Low Power Design Techniques for today’s VLSI/ULSI chips

Low Power Design Techniques (from Sorin Dobre UCSD lecture)

User experience perspective

– Active Usage Time is the time interval to perform various tasks (audio play, voice calls, web browsing, video playback and game play) between two full battery charges

– Standby Time is the time interval ready to be activated.  Normally, this means only the radio is still occasionally running with the local cell towers to maintain time synchronization.  Other  functional tasks are not running. Minimize the leakage power will maximize the standby time.

Electrical Power Efficiency

– Power consumption to perform a set of tasks relative to performance targets,

– measured in (mW / MHz or mW / Perf target like mW / MIPS ) (MIPS = millions of instructions per second)

– Average power consumption

– Peak power consumption

Power consumption in digital systems

– Ptotal = Pactive + Pleakage

– Pactive = Pinternal + Pswitching

– Pswitching = aCV**2f (a = activity factor, C = capacitive load, V = voltage, f = frequency)

– Pinternal =  power consumed when input to CMOS gate changes but output does not change

Methods to reduce dynamic power (Pswitching)

– Reduce power supply voltage ( V )

– Reduce voltage swing in all nodes

– Reduce the switching probability (transition factor)

– Reduce load capacitance

 

Low power implementation in today’s VLSI/ULSI chips require a holistic and concurrent approach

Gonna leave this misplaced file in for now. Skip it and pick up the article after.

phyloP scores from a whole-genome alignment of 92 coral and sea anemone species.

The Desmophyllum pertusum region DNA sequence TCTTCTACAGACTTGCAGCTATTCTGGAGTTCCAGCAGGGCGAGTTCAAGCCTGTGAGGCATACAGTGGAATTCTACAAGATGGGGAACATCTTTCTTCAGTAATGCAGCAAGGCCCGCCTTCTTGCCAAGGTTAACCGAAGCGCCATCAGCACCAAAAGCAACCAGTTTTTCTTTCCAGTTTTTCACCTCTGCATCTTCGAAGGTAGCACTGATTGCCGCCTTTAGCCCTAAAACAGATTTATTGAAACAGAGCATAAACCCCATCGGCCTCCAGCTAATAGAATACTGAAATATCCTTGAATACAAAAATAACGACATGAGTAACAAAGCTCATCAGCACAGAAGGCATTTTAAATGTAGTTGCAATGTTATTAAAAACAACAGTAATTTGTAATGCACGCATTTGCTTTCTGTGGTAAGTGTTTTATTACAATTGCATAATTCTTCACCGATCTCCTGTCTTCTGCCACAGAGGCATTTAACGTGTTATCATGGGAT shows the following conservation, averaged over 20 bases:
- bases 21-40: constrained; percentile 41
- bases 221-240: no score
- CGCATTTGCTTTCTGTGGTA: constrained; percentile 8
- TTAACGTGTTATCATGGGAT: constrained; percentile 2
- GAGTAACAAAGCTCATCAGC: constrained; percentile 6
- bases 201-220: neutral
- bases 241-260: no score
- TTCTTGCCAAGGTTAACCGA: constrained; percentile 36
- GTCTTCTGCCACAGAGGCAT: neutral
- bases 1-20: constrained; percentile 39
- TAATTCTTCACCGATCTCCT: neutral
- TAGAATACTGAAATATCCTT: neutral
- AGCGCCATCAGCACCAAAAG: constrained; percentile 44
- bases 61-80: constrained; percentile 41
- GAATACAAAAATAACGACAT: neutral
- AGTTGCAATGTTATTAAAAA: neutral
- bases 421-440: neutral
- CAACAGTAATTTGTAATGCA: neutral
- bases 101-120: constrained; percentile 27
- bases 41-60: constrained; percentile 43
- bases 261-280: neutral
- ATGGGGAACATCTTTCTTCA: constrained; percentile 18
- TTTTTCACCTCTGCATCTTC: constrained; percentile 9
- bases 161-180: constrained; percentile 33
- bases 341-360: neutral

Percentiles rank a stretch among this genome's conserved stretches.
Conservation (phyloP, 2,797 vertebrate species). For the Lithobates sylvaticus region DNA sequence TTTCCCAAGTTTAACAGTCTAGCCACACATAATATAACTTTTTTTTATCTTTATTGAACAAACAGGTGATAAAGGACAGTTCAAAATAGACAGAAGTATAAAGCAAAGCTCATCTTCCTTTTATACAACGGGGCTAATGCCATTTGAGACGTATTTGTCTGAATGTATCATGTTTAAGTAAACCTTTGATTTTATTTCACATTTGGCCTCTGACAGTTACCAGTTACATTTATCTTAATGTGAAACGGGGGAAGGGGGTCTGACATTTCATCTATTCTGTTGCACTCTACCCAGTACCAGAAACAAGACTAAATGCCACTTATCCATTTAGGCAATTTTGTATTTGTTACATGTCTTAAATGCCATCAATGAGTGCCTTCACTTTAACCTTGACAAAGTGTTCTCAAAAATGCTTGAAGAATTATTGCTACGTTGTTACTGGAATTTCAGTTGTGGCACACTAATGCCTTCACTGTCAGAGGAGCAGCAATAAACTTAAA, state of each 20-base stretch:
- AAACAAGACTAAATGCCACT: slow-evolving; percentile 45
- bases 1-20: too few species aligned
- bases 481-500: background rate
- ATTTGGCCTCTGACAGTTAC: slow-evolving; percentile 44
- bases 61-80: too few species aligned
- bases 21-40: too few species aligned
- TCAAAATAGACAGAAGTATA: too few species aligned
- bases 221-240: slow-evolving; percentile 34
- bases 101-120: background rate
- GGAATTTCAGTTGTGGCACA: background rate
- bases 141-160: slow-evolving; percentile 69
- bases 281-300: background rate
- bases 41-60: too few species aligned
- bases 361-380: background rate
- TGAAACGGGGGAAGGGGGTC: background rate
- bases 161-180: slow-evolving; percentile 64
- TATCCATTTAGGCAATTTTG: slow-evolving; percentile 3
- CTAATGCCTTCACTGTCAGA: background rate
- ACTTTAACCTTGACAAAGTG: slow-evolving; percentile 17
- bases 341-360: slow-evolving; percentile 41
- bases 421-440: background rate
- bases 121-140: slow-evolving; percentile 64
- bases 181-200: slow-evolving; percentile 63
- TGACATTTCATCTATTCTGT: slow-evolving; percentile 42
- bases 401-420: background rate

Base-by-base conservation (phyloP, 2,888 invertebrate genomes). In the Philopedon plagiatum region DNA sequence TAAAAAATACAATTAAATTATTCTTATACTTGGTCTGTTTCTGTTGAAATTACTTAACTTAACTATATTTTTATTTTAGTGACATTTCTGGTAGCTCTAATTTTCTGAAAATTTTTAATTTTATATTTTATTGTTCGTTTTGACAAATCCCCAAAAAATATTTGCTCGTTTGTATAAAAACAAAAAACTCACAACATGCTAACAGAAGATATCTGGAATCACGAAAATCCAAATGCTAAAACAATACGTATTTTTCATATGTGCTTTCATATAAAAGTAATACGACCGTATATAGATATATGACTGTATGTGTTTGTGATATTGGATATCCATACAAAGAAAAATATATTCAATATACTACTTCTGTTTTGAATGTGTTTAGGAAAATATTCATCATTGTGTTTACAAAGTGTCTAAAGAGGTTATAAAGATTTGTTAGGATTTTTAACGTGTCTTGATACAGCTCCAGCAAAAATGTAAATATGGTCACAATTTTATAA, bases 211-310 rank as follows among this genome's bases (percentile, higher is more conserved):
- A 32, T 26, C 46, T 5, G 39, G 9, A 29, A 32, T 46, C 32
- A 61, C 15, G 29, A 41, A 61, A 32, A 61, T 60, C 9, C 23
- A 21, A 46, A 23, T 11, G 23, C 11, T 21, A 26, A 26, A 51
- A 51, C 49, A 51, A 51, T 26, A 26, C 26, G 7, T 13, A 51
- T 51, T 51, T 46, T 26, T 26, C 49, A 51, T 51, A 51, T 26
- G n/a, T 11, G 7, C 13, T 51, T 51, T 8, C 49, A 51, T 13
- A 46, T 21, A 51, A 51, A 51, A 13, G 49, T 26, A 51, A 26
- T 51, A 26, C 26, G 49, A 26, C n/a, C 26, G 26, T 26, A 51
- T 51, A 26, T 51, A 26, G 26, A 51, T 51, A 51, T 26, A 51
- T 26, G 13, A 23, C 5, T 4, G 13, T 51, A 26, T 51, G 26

that includes collaboration and methodology between:
System level design
Architectural design
Software Hardware co-design
IP design:
–  Circuit design
–  Physical implementation of the IP
Physical design (chip/block level)
– Power verification and modeling
– Silicon correlation and validation

System Optimization

Power delivery network optimization:
– On die vs on board (PCB) voltage regulators
– Voltage regulators efficiency
– Voltage rails definition
– System level power management:
– Adaptive voltage scaling (AVS)
– Dynamic clock frequency and voltage scaling (DCVS)
– Static voltage scaling (SVS)
Analog vs digital processing system level optimization
Optimization at the system with the goal of moving most of the signal processing
(data transformation) in the digital domain. The power consumption in the digital
domain is scalable with the process technology scaling and with the system use
mode requirements.
Digitally assisted analog processing

Architectural Optimization

Memory hierarchy
On die vs. off die memory
Cache size (miss penalty)
Cache hierarchy (architecture)
Address space definition

Processor architecture
Von Neumann , Harvard
VLIW (high IPC)
16bit, 32bit, 64 bit instruction architecture (IA) (Code compression)
In order vs out of order execution
Superscalar implementation
Multi thread implementation
Scalability : Single core vs. Multi core
Application specific IA optimization
– FFT cores
– Multipliers, adders ,shifters

Hardware accelerators:
Graphic 2D, 3D
Video encoder/decoder (720p, 1080p, 2160p)
Multimedia display
Audio + DSP (digital signal processing unit)
Modem baseband

Bus architecture
AHB implementation (Advanced high performance bus)
AXI
Fabric (high speed, high bandwidth interconnect):
– Bandwidth
– Latency
– Power

Clocking architecture:
PLL’s
Frequency planning
Clock architecture
Synchronous vs asynchronous clocks

IO interfaces
DDR3 (LPDDR3), SDIO
PCIE, USB, MIPI, HDMI, DISPLAYPORT, GPIO, RGMIII
Engineering system level design and optimization (ESL):
Algorithmic driven hardware implementation and optimization
System level power modeling
Hardware software co-design and optimization

 

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